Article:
with trainer [4] | 1 week/2 levels [5]  |                   1,000 gp/week |
 w/o trainer      | 2 weeks/2 levels [5] |                   1,000 gp/week |
------------------|----------------------|---------------------------------|
NOTES
[1] A character can simultaneously train in 2 skills and 2 feats at once,
    but still pays full price.
[2] Spellcasting cost is as per Table 7–8: Goods and Services under
    Spellcasting and Services (PH 129).
[3] To gain spell knowledge, sorcerers seek out magical creatures and
    perform services for them.
[4] Trainer must be higher level in the class in which the character seeks
    training.
[5] Rounded up (for example, from nothing to Bbn1 requires 1 week, from Brd2
    to Brd3 requires 2 weeks).

Thus, for example, for a human blank slate with no previous class or feats and an Intelligence score of 10 to become a level 1 rogue spends 36 weeks and 1,800 gp to learn his 36 skill ranks, 4 weeks and 200 gp to learn his 2 feats, and with a trainer 1 week and 1,000 gp to gain the class features of a level 1 rogue. The human's finished his training in 41 weeks and paid an awesome 3,000 gp. The time (but not expense) could be reduced by training skills and feats simultaneously.

These rules cause the universe to pump out clerics with ease (low skill points no spell acquisition) and make wizards extremely rare given the relatively enormous price of acquiring their spells.

These rules also mean creatures with low Intelligence scores complete their training before creatures with high Intelligence scores have completed theirs.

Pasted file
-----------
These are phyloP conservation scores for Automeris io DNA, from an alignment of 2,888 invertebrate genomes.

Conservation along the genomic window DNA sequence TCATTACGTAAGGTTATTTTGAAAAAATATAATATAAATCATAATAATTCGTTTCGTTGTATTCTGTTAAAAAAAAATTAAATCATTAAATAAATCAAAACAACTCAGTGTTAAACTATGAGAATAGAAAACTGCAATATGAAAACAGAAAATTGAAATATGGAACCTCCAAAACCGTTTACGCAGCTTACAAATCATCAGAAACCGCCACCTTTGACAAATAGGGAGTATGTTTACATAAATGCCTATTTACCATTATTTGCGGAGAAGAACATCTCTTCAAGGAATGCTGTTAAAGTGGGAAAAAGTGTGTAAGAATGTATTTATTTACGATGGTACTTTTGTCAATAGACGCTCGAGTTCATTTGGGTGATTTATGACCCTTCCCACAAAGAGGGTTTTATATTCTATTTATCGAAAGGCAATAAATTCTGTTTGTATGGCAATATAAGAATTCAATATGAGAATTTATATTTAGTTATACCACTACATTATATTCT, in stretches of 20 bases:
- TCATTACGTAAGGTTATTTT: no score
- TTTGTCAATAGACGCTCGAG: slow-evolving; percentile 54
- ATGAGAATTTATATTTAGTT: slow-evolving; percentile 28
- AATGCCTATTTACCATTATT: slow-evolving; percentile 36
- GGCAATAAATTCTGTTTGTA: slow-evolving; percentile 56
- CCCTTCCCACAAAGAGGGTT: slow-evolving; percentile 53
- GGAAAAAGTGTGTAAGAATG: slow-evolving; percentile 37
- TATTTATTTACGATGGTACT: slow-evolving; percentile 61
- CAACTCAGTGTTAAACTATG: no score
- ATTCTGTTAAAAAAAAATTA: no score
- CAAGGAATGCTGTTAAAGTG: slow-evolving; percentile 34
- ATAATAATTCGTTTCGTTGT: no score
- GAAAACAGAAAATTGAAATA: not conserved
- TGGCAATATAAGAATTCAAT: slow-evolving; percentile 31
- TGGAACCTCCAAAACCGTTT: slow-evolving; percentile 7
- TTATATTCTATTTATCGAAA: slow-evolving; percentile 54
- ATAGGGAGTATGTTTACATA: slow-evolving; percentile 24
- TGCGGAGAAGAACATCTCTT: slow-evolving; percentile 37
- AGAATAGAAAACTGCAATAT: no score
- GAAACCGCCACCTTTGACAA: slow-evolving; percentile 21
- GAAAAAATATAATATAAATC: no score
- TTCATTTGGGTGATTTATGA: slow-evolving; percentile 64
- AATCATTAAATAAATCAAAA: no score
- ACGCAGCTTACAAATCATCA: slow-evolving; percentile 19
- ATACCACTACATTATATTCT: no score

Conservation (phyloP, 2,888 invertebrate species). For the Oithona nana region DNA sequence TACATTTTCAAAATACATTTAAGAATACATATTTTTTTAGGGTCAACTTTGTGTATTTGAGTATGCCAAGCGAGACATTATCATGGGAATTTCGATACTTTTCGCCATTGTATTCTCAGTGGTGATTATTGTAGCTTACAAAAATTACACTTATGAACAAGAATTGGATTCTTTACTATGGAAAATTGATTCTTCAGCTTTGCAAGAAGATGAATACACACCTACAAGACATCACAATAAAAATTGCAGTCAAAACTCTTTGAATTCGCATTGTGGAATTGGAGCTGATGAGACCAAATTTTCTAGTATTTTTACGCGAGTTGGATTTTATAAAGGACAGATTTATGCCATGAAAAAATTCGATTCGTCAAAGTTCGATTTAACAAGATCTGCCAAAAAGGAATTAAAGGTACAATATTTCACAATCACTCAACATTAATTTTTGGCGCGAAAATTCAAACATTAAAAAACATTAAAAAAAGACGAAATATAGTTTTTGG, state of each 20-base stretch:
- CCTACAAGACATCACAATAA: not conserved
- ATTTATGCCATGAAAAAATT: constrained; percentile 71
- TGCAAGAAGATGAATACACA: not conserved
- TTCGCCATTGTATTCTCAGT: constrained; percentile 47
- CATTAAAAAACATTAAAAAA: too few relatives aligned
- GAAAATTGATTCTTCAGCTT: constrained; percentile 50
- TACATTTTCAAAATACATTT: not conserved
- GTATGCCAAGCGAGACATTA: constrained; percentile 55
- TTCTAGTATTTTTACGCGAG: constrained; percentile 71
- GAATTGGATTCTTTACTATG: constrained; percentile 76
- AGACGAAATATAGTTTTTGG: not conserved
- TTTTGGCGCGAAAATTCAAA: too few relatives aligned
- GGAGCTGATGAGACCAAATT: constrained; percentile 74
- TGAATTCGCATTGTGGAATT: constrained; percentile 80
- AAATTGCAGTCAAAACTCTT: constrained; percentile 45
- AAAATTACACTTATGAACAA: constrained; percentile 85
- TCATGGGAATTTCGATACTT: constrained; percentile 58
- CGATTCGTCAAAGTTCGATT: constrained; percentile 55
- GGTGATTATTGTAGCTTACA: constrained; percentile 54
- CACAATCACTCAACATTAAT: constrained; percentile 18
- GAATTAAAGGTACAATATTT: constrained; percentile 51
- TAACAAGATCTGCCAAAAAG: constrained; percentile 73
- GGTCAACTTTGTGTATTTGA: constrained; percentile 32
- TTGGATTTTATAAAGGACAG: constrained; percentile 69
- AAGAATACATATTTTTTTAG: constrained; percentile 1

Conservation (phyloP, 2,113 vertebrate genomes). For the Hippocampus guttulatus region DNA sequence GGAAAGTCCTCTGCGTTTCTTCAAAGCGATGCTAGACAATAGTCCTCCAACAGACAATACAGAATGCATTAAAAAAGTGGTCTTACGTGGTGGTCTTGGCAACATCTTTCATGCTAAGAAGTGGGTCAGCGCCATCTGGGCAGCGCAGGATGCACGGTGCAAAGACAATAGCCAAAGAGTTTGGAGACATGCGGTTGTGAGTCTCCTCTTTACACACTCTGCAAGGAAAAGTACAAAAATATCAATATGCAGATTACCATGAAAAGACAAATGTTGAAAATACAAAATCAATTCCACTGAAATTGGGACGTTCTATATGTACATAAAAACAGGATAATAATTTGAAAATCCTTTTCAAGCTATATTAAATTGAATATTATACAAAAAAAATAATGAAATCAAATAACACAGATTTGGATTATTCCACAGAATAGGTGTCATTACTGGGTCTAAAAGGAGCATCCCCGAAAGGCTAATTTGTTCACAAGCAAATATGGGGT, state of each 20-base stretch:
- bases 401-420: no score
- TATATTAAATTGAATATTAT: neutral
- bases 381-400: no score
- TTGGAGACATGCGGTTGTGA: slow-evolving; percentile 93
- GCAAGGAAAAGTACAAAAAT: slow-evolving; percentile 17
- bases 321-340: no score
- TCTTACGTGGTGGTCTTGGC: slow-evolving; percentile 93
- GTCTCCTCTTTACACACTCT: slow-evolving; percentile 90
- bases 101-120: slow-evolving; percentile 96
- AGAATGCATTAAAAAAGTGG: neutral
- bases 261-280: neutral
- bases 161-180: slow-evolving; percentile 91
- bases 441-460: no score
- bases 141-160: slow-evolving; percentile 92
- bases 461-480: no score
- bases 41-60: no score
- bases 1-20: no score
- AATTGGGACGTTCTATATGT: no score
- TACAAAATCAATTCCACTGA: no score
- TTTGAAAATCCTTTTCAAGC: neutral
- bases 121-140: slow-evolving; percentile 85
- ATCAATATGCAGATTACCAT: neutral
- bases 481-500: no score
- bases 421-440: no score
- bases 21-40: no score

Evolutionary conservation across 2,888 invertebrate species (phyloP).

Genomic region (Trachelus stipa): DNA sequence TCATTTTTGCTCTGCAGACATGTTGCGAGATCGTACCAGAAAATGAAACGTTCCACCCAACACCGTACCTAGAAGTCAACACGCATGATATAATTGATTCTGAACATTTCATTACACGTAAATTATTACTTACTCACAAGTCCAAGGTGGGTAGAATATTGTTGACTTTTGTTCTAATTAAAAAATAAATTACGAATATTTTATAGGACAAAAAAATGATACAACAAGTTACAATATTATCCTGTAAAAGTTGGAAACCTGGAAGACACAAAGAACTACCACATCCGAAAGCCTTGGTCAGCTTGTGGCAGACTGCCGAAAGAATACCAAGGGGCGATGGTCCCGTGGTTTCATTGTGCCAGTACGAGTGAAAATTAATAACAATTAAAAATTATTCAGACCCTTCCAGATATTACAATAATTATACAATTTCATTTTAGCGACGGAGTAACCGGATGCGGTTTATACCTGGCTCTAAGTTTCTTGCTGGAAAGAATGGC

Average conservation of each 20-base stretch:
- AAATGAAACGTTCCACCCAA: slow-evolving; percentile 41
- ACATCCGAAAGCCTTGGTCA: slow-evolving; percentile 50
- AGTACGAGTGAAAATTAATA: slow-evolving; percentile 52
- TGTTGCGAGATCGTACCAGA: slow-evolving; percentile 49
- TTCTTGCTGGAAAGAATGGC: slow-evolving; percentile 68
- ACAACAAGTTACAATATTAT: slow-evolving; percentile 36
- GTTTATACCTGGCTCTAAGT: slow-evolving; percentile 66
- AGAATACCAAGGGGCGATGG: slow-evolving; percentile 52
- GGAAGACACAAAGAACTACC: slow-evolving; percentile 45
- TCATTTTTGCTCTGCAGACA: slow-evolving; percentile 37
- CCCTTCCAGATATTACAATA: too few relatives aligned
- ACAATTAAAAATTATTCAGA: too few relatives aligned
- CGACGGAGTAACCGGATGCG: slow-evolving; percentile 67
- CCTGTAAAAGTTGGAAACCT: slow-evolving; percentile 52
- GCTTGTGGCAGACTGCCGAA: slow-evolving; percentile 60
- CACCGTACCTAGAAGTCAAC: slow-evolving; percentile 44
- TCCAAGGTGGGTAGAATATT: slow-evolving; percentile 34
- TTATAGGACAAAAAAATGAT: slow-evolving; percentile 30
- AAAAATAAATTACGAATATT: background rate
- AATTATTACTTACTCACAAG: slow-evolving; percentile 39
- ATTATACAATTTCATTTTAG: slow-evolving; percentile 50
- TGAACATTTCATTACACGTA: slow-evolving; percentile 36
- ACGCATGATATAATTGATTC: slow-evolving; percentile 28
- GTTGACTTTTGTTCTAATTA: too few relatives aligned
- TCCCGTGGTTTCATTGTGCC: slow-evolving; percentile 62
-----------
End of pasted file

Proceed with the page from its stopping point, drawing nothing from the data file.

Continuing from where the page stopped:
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Which is fair enough, I suppose.

The make stuff up way from the Player's Handbook 2

First, a creature goes on a rebuild quest as described in the Player's Handbook II. These are designed for rebuilding existing PCs, so the language below is specific to those creatures.

A quest to rebuild a character should excite and frighten players. It’s an adventure few characters would willingly embark upon and fewer still could survive. To make rebuilding an option at all levels of play, however, the degree of challenge must change according to the PCs’ level.

[An objective the DM determines] represents the final encounter before a character can undergo rebuilding. The PCs might need to embark on a perilous overland journey or a long dungeon crawl to get to this encounter.... Set up the preliminary adventures in whatever way best fits your game and your players’ desires. (199)